Taking a daily multivitamin pill was like to slower cognitive aging in older adults, especially those with cardiovascular disease, according to a new study presented at the 14th Clinical Trials on Alzheimer’s Disease conference and described in an article at Medscape.
The study whose results were presented at the conference, known as COSMOS-Mind, also looked at the effects of taking a supplement containing 500 milligrams of flavonoids derived from cocoa. These compounds, which are naturally present in cocoa and chocolate as well as many other plant foods, are known to have beneficial antioxidant effects — effectively helping your body repair cell damage. Both the multivitamin and flavonoid supplements were compared with a placebo (inactive pill) in 2,262 adults ages 65 and older (the average age was 73) who didn’t have dementia at the beginning of the study. These participants went through cognitive testing at the beginning of the study then each year for three years.
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Participants were randomly assigned to take either the multivitamin, the flavonoid supplement, or the placebo for the duration of the study. Each of these three groups was balanced based on several factors, including demographics like age and ethnic background, cardiovascular disease, diabetes, depression, alcohol and tobacco use, reported chocolate consumption, and previously taking a multivitamin. Cognitive scores at the beginning of the study were also similar in each of the three study groups.
Multivitamin use linked to slowed cognitive aging
The researchers found that while cognitive scores increased somewhat in each of the study groups — a phenomenon known as the “practice effect” since people often get better at cognitive testing the more they do it — there was no significant difference between the overall scores in the placebo group and those in the flavonoid group. Members of the multivitamin group, on the other hand, had significantly better cognitive scores than those in the placebo group — an effect equivalent to slowing cognitive aging by about 60%, or 1.8 years within a span of three years.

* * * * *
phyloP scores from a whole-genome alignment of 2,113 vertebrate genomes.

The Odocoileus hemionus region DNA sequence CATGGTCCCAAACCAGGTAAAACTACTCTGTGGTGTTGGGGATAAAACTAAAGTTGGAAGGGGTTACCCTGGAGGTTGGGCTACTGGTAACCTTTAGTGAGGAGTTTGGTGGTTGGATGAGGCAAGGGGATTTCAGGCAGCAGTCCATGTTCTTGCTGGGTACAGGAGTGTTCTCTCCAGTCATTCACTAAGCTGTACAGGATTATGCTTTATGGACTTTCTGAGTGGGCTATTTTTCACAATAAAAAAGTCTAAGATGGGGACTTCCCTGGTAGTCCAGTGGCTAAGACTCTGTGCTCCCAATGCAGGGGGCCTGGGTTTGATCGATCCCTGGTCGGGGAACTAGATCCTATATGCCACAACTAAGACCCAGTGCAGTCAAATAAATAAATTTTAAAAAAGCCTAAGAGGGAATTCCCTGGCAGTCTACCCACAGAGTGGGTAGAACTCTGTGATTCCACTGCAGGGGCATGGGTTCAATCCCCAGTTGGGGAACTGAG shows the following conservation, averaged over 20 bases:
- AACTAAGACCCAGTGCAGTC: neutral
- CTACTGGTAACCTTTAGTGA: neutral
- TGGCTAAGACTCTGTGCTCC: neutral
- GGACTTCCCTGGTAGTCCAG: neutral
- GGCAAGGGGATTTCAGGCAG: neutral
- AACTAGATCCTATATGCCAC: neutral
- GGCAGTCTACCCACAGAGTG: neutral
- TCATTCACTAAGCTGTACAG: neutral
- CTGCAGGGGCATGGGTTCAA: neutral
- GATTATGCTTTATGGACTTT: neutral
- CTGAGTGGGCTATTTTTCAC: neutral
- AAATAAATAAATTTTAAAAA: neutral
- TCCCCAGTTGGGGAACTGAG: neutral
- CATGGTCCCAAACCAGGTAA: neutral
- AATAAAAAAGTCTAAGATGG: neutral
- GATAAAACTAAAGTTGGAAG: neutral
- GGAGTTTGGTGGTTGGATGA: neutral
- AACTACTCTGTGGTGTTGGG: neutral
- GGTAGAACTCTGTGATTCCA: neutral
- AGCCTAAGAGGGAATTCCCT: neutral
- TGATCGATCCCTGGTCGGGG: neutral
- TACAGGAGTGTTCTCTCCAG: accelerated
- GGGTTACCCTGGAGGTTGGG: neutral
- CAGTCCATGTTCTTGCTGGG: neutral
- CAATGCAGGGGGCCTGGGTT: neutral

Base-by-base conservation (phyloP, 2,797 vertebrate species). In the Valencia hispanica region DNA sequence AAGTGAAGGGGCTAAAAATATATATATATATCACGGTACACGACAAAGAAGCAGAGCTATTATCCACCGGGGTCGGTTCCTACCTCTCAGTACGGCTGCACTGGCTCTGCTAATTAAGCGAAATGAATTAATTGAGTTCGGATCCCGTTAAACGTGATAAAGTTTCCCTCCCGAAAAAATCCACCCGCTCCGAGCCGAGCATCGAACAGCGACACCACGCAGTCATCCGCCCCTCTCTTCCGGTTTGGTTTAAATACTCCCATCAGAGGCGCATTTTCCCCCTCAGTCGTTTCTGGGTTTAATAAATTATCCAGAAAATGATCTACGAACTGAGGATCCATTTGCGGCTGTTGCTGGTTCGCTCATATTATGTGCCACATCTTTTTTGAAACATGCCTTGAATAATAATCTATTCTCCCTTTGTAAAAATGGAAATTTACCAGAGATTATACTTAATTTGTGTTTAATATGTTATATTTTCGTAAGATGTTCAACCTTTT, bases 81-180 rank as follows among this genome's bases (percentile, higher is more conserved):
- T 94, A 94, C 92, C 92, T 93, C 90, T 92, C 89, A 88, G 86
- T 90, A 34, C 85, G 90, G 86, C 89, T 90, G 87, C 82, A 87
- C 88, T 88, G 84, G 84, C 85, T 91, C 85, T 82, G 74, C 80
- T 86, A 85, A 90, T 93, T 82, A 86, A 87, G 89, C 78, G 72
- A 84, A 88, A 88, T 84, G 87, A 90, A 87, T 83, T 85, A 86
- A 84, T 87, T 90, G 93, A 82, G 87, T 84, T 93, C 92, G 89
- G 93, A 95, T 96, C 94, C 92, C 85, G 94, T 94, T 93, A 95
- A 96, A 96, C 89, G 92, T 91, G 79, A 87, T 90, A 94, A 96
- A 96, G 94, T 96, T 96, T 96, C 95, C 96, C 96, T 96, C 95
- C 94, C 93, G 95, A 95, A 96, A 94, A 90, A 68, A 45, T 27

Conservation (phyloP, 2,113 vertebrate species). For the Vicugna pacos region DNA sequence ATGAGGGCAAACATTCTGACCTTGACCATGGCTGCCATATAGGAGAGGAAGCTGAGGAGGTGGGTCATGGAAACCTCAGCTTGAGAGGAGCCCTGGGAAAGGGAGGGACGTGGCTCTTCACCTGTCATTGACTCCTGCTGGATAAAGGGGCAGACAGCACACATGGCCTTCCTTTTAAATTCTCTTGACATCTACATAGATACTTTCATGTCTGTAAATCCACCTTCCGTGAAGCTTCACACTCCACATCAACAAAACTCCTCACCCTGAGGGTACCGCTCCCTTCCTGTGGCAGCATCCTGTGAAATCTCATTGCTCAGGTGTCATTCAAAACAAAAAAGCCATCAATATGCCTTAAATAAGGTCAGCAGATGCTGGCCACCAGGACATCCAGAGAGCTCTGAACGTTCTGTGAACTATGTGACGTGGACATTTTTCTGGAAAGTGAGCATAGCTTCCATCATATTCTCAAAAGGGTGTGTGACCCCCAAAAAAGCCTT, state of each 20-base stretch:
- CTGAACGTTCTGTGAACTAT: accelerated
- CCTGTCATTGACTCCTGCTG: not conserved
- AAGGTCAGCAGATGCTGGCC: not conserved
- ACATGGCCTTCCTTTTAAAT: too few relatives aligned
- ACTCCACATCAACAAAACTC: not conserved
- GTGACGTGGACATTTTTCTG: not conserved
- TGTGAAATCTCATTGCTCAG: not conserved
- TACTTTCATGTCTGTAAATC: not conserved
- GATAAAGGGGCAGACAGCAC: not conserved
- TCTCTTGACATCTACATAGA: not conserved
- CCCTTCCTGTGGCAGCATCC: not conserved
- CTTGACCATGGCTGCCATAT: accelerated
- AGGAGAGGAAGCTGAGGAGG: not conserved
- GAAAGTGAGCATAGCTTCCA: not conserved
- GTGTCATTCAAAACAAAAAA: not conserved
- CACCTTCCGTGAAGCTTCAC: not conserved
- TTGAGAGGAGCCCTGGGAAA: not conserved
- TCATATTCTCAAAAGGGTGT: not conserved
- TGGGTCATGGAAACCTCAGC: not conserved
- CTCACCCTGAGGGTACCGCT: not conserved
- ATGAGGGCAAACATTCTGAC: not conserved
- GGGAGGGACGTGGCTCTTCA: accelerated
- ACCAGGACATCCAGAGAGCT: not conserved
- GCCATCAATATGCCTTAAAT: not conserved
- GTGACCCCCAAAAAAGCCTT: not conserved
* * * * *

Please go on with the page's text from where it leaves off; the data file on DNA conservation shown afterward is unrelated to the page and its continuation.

Among people with cardiovascular disease at the beginning of the study, the benefits of taking a multivitamin were even more pronounced. While these participants tended to have lower cognitive scores overall — and members of both the placebo and multivitamin groups with cardiovascular disease saw an increase in scores at year one due to the practice effect — after this, in years two and three, cognitive scores went down in the placebo group, while they remained higher in the multivitamin group.
The researchers noted that only one previous study, known as the Physicians Health Study II, looked at the effects of taking a multivitamin supplement on cognitive aging — and found no effect. But since that study included only older male doctors as its participants, and cognitive testing began 2.5 years after the start of the study, it’s possible that the effects of multivitamins were missed if they tended to have the greatest benefit early on or in groups that weren’t represented in that study.
It’s possible, the researchers noted, that certain components or even a single component of the multivitamin used in the study could be responsible for the beneficial effect seen on cognitive performance. For example, they speculated that certain participants could have been deficient in vitamin B12 at the beginning of the study, and taking a multivitamin corrected this deficiency. More research is needed to look at what components of multivitamins may have the greatest benefit on cognitive health and performance in older adults.
Want to learn more about maintaining cognitive health with diabetes? Read “Nine Tips to Keep Your Memory With Diabetes,” “Staying Sharp: Seven Ways to Keep Your Brain Healthy With Diabetes,” “Keeping Your Brain Strong With Diabetes” and “Memory Fitness: How to Get It, How to Keep It.”